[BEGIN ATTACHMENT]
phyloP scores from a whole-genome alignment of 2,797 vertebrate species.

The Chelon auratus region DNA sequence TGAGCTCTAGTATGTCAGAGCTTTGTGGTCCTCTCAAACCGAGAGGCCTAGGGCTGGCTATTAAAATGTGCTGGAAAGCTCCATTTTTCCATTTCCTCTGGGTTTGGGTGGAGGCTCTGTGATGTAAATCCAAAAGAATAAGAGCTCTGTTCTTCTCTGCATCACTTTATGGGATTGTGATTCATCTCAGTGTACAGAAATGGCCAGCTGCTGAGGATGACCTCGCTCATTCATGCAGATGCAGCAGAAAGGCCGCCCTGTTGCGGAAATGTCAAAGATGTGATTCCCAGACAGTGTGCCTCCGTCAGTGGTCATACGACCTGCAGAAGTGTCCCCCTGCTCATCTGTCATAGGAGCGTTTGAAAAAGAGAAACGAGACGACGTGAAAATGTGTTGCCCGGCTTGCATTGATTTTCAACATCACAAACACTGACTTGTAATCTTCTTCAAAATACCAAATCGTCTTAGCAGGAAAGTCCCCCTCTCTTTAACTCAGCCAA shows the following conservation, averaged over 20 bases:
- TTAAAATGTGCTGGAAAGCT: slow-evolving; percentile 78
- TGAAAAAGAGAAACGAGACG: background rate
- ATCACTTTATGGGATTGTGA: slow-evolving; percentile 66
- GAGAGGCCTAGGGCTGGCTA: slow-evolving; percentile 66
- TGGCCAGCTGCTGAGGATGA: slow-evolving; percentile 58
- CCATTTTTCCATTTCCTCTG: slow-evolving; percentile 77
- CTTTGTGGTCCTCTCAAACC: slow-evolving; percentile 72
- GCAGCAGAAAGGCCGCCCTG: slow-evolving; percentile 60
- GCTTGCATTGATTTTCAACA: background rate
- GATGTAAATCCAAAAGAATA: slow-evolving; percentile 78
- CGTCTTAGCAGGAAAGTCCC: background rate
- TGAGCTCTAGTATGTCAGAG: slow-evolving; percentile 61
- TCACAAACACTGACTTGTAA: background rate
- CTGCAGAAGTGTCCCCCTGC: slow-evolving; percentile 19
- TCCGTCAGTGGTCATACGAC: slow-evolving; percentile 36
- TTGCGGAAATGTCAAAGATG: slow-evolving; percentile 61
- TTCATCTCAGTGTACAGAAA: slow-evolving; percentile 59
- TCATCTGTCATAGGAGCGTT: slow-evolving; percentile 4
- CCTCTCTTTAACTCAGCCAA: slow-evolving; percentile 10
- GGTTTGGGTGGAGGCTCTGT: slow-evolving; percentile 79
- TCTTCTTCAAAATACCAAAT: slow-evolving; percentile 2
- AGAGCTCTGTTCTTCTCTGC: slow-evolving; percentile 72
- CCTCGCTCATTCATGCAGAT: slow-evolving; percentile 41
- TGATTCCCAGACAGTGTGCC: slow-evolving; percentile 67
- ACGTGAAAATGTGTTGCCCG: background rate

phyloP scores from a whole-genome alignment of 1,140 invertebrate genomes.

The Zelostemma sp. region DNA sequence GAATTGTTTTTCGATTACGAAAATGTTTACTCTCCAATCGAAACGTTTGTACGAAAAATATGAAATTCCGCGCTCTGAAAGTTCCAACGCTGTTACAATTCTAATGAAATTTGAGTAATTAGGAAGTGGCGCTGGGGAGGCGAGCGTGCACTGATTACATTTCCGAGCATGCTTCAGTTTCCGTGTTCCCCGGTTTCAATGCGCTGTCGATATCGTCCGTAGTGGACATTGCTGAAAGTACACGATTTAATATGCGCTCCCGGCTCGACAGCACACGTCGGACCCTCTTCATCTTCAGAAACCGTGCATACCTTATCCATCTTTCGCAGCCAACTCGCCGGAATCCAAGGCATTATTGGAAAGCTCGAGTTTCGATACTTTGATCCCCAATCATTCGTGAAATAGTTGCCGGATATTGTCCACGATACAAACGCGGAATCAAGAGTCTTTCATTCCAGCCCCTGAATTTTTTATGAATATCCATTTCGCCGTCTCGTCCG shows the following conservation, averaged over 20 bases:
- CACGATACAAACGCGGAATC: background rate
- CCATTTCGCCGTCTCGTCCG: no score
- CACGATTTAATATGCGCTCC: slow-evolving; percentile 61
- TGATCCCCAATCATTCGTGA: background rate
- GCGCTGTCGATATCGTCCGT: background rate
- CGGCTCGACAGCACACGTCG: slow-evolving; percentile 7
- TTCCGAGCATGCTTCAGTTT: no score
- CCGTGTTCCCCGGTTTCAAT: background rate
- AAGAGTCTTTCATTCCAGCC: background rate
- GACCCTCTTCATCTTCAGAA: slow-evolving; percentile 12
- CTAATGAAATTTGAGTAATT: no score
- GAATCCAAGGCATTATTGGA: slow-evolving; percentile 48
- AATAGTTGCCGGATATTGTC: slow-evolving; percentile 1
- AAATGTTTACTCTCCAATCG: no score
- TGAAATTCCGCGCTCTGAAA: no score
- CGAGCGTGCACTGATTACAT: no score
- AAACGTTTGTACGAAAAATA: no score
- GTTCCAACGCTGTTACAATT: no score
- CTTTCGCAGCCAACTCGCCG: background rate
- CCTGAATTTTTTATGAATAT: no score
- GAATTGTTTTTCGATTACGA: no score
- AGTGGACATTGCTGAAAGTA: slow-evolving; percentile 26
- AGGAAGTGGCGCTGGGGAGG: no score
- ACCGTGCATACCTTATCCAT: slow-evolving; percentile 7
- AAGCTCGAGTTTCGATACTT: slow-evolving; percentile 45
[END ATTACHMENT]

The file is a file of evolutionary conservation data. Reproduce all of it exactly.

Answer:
phyloP scores from a whole-genome alignment of 2,797 vertebrate species.

The Chelon auratus region DNA sequence TGAGCTCTAGTATGTCAGAGCTTTGTGGTCCTCTCAAACCGAGAGGCCTAGGGCTGGCTATTAAAATGTGCTGGAAAGCTCCATTTTTCCATTTCCTCTGGGTTTGGGTGGAGGCTCTGTGATGTAAATCCAAAAGAATAAGAGCTCTGTTCTTCTCTGCATCACTTTATGGGATTGTGATTCATCTCAGTGTACAGAAATGGCCAGCTGCTGAGGATGACCTCGCTCATTCATGCAGATGCAGCAGAAAGGCCGCCCTGTTGCGGAAATGTCAAAGATGTGATTCCCAGACAGTGTGCCTCCGTCAGTGGTCATACGACCTGCAGAAGTGTCCCCCTGCTCATCTGTCATAGGAGCGTTTGAAAAAGAGAAACGAGACGACGTGAAAATGTGTTGCCCGGCTTGCATTGATTTTCAACATCACAAACACTGACTTGTAATCTTCTTCAAAATACCAAATCGTCTTAGCAGGAAAGTCCCCCTCTCTTTAACTCAGCCAA shows the following conservation, averaged over 20 bases:
- TTAAAATGTGCTGGAAAGCT: slow-evolving; percentile 78
- TGAAAAAGAGAAACGAGACG: background rate
- ATCACTTTATGGGATTGTGA: slow-evolving; percentile 66
- GAGAGGCCTAGGGCTGGCTA: slow-evolving; percentile 66
- TGGCCAGCTGCTGAGGATGA: slow-evolving; percentile 58
- CCATTTTTCCATTTCCTCTG: slow-evolving; percentile 77
- CTTTGTGGTCCTCTCAAACC: slow-evolving; percentile 72
- GCAGCAGAAAGGCCGCCCTG: slow-evolving; percentile 60
- GCTTGCATTGATTTTCAACA: background rate
- GATGTAAATCCAAAAGAATA: slow-evolving; percentile 78
- CGTCTTAGCAGGAAAGTCCC: background rate
- TGAGCTCTAGTATGTCAGAG: slow-evolving; percentile 61
- TCACAAACACTGACTTGTAA: background rate
- CTGCAGAAGTGTCCCCCTGC: slow-evolving; percentile 19
- TCCGTCAGTGGTCATACGAC: slow-evolving; percentile 36
- TTGCGGAAATGTCAAAGATG: slow-evolving; percentile 61
- TTCATCTCAGTGTACAGAAA: slow-evolving; percentile 59
- TCATCTGTCATAGGAGCGTT: slow-evolving; percentile 4
- CCTCTCTTTAACTCAGCCAA: slow-evolving; percentile 10
- GGTTTGGGTGGAGGCTCTGT: slow-evolving; percentile 79
- TCTTCTTCAAAATACCAAAT: slow-evolving; percentile 2
- AGAGCTCTGTTCTTCTCTGC: slow-evolving; percentile 72
- CCTCGCTCATTCATGCAGAT: slow-evolving; percentile 41
- TGATTCCCAGACAGTGTGCC: slow-evolving; percentile 67
- ACGTGAAAATGTGTTGCCCG: background rate

phyloP scores from a whole-genome alignment of 1,140 invertebrate genomes.

The Zelostemma sp. region DNA sequence GAATTGTTTTTCGATTACGAAAATGTTTACTCTCCAATCGAAACGTTTGTACGAAAAATATGAAATTCCGCGCTCTGAAAGTTCCAACGCTGTTACAATTCTAATGAAATTTGAGTAATTAGGAAGTGGCGCTGGGGAGGCGAGCGTGCACTGATTACATTTCCGAGCATGCTTCAGTTTCCGTGTTCCCCGGTTTCAATGCGCTGTCGATATCGTCCGTAGTGGACATTGCTGAAAGTACACGATTTAATATGCGCTCCCGGCTCGACAGCACACGTCGGACCCTCTTCATCTTCAGAAACCGTGCATACCTTATCCATCTTTCGCAGCCAACTCGCCGGAATCCAAGGCATTATTGGAAAGCTCGAGTTTCGATACTTTGATCCCCAATCATTCGTGAAATAGTTGCCGGATATTGTCCACGATACAAACGCGGAATCAAGAGTCTTTCATTCCAGCCCCTGAATTTTTTATGAATATCCATTTCGCCGTCTCGTCCG shows the following conservation, averaged over 20 bases:
- CACGATACAAACGCGGAATC: background rate
- CCATTTCGCCGTCTCGTCCG: no score
- CACGATTTAATATGCGCTCC: slow-evolving; percentile 61
- TGATCCCCAATCATTCGTGA: background rate
- GCGCTGTCGATATCGTCCGT: background rate
- CGGCTCGACAGCACACGTCG: slow-evolving; percentile 7
- TTCCGAGCATGCTTCAGTTT: no score
- CCGTGTTCCCCGGTTTCAAT: background rate
- AAGAGTCTTTCATTCCAGCC: background rate
- GACCCTCTTCATCTTCAGAA: slow-evolving; percentile 12
- CTAATGAAATTTGAGTAATT: no score
- GAATCCAAGGCATTATTGGA: slow-evolving; percentile 48
- AATAGTTGCCGGATATTGTC: slow-evolving; percentile 1
- AAATGTTTACTCTCCAATCG: no score
- TGAAATTCCGCGCTCTGAAA: no score
- CGAGCGTGCACTGATTACAT: no score
- AAACGTTTGTACGAAAAATA: no score
- GTTCCAACGCTGTTACAATT: no score
- CTTTCGCAGCCAACTCGCCG: background rate
- CCTGAATTTTTTATGAATAT: no score
- GAATTGTTTTTCGATTACGA: no score
- AGTGGACATTGCTGAAAGTA: slow-evolving; percentile 26
- AGGAAGTGGCGCTGGGGAGG: no score
- ACCGTGCATACCTTATCCAT: slow-evolving; percentile 7
- AAGCTCGAGTTTCGATACTT: slow-evolving; percentile 45